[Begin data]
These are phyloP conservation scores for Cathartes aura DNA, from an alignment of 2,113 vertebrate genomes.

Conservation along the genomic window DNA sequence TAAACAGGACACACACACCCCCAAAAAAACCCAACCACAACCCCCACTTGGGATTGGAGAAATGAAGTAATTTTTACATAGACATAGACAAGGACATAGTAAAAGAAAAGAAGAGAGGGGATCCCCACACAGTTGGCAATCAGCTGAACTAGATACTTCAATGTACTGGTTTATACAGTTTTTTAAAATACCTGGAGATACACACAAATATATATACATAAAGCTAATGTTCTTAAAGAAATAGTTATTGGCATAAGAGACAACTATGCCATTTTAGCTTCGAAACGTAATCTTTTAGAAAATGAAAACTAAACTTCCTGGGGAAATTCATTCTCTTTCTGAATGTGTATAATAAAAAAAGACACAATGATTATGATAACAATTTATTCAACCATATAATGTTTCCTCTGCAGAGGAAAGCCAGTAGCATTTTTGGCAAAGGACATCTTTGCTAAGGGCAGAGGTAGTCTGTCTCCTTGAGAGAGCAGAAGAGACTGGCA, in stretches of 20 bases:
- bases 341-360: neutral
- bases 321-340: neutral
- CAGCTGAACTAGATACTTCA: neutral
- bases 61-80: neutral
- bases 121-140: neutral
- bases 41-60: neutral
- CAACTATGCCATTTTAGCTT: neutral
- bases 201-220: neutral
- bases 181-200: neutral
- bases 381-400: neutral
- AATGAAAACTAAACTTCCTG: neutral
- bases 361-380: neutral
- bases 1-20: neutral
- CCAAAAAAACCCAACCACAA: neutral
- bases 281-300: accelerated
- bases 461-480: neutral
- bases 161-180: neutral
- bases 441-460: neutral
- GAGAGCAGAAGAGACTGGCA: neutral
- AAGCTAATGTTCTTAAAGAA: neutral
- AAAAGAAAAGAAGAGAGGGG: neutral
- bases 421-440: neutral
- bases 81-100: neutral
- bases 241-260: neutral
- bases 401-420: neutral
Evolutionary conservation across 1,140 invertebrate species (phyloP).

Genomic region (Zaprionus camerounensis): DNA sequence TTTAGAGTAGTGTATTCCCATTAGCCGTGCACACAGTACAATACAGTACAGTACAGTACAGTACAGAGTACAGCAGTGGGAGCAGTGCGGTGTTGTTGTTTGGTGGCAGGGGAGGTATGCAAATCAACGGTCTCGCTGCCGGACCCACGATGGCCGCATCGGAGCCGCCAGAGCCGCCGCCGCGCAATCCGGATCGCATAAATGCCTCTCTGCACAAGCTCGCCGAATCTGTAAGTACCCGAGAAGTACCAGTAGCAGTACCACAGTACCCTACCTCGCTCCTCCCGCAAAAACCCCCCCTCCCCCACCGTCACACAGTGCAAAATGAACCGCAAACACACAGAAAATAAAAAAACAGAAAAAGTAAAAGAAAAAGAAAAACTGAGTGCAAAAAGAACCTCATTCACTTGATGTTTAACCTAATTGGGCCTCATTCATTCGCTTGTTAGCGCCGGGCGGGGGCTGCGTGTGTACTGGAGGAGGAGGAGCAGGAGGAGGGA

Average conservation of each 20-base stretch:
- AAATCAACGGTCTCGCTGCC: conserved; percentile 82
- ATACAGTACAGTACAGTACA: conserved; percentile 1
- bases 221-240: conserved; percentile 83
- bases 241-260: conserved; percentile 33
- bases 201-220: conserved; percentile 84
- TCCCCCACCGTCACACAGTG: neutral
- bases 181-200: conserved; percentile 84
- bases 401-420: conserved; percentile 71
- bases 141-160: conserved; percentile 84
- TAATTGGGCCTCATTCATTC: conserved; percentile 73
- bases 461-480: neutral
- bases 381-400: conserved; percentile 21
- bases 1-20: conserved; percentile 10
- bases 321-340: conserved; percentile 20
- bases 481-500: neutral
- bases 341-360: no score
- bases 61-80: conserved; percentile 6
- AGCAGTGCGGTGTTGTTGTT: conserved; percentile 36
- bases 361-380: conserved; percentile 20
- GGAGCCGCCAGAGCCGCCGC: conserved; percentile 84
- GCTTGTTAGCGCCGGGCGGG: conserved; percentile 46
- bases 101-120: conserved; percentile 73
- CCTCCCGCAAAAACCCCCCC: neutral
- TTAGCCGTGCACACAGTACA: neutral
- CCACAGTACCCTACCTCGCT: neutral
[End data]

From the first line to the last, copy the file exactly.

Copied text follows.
These are phyloP conservation scores for Cathartes aura DNA, from an alignment of 2,113 vertebrate genomes.

Conservation along the genomic window DNA sequence TAAACAGGACACACACACCCCCAAAAAAACCCAACCACAACCCCCACTTGGGATTGGAGAAATGAAGTAATTTTTACATAGACATAGACAAGGACATAGTAAAAGAAAAGAAGAGAGGGGATCCCCACACAGTTGGCAATCAGCTGAACTAGATACTTCAATGTACTGGTTTATACAGTTTTTTAAAATACCTGGAGATACACACAAATATATATACATAAAGCTAATGTTCTTAAAGAAATAGTTATTGGCATAAGAGACAACTATGCCATTTTAGCTTCGAAACGTAATCTTTTAGAAAATGAAAACTAAACTTCCTGGGGAAATTCATTCTCTTTCTGAATGTGTATAATAAAAAAAGACACAATGATTATGATAACAATTTATTCAACCATATAATGTTTCCTCTGCAGAGGAAAGCCAGTAGCATTTTTGGCAAAGGACATCTTTGCTAAGGGCAGAGGTAGTCTGTCTCCTTGAGAGAGCAGAAGAGACTGGCA, in stretches of 20 bases:
- bases 341-360: neutral
- bases 321-340: neutral
- CAGCTGAACTAGATACTTCA: neutral
- bases 61-80: neutral
- bases 121-140: neutral
- bases 41-60: neutral
- CAACTATGCCATTTTAGCTT: neutral
- bases 201-220: neutral
- bases 181-200: neutral
- bases 381-400: neutral
- AATGAAAACTAAACTTCCTG: neutral
- bases 361-380: neutral
- bases 1-20: neutral
- CCAAAAAAACCCAACCACAA: neutral
- bases 281-300: accelerated
- bases 461-480: neutral
- bases 161-180: neutral
- bases 441-460: neutral
- GAGAGCAGAAGAGACTGGCA: neutral
- AAGCTAATGTTCTTAAAGAA: neutral
- AAAAGAAAAGAAGAGAGGGG: neutral
- bases 421-440: neutral
- bases 81-100: neutral
- bases 241-260: neutral
- bases 401-420: neutral
Evolutionary conservation across 1,140 invertebrate species (phyloP).

Genomic region (Zaprionus camerounensis): DNA sequence TTTAGAGTAGTGTATTCCCATTAGCCGTGCACACAGTACAATACAGTACAGTACAGTACAGTACAGAGTACAGCAGTGGGAGCAGTGCGGTGTTGTTGTTTGGTGGCAGGGGAGGTATGCAAATCAACGGTCTCGCTGCCGGACCCACGATGGCCGCATCGGAGCCGCCAGAGCCGCCGCCGCGCAATCCGGATCGCATAAATGCCTCTCTGCACAAGCTCGCCGAATCTGTAAGTACCCGAGAAGTACCAGTAGCAGTACCACAGTACCCTACCTCGCTCCTCCCGCAAAAACCCCCCCTCCCCCACCGTCACACAGTGCAAAATGAACCGCAAACACACAGAAAATAAAAAAACAGAAAAAGTAAAAGAAAAAGAAAAACTGAGTGCAAAAAGAACCTCATTCACTTGATGTTTAACCTAATTGGGCCTCATTCATTCGCTTGTTAGCGCCGGGCGGGGGCTGCGTGTGTACTGGAGGAGGAGGAGCAGGAGGAGGGA

Average conservation of each 20-base stretch:
- AAATCAACGGTCTCGCTGCC: conserved; percentile 82
- ATACAGTACAGTACAGTACA: conserved; percentile 1
- bases 221-240: conserved; percentile 83
- bases 241-260: conserved; percentile 33
- bases 201-220: conserved; percentile 84
- TCCCCCACCGTCACACAGTG: neutral
- bases 181-200: conserved; percentile 84
- bases 401-420: conserved; percentile 71
- bases 141-160: conserved; percentile 84
- TAATTGGGCCTCATTCATTC: conserved; percentile 73
- bases 461-480: neutral
- bases 381-400: conserved; percentile 21
- bases 1-20: conserved; percentile 10
- bases 321-340: conserved; percentile 20
- bases 481-500: neutral
- bases 341-360: no score
- bases 61-80: conserved; percentile 6
- AGCAGTGCGGTGTTGTTGTT: conserved; percentile 36
- bases 361-380: conserved; percentile 20
- GGAGCCGCCAGAGCCGCCGC: conserved; percentile 84
- GCTTGTTAGCGCCGGGCGGG: conserved; percentile 46
- bases 101-120: conserved; percentile 73
- CCTCCCGCAAAAACCCCCCC: neutral
- TTAGCCGTGCACACAGTACA: neutral
- CCACAGTACCCTACCTCGCT: neutral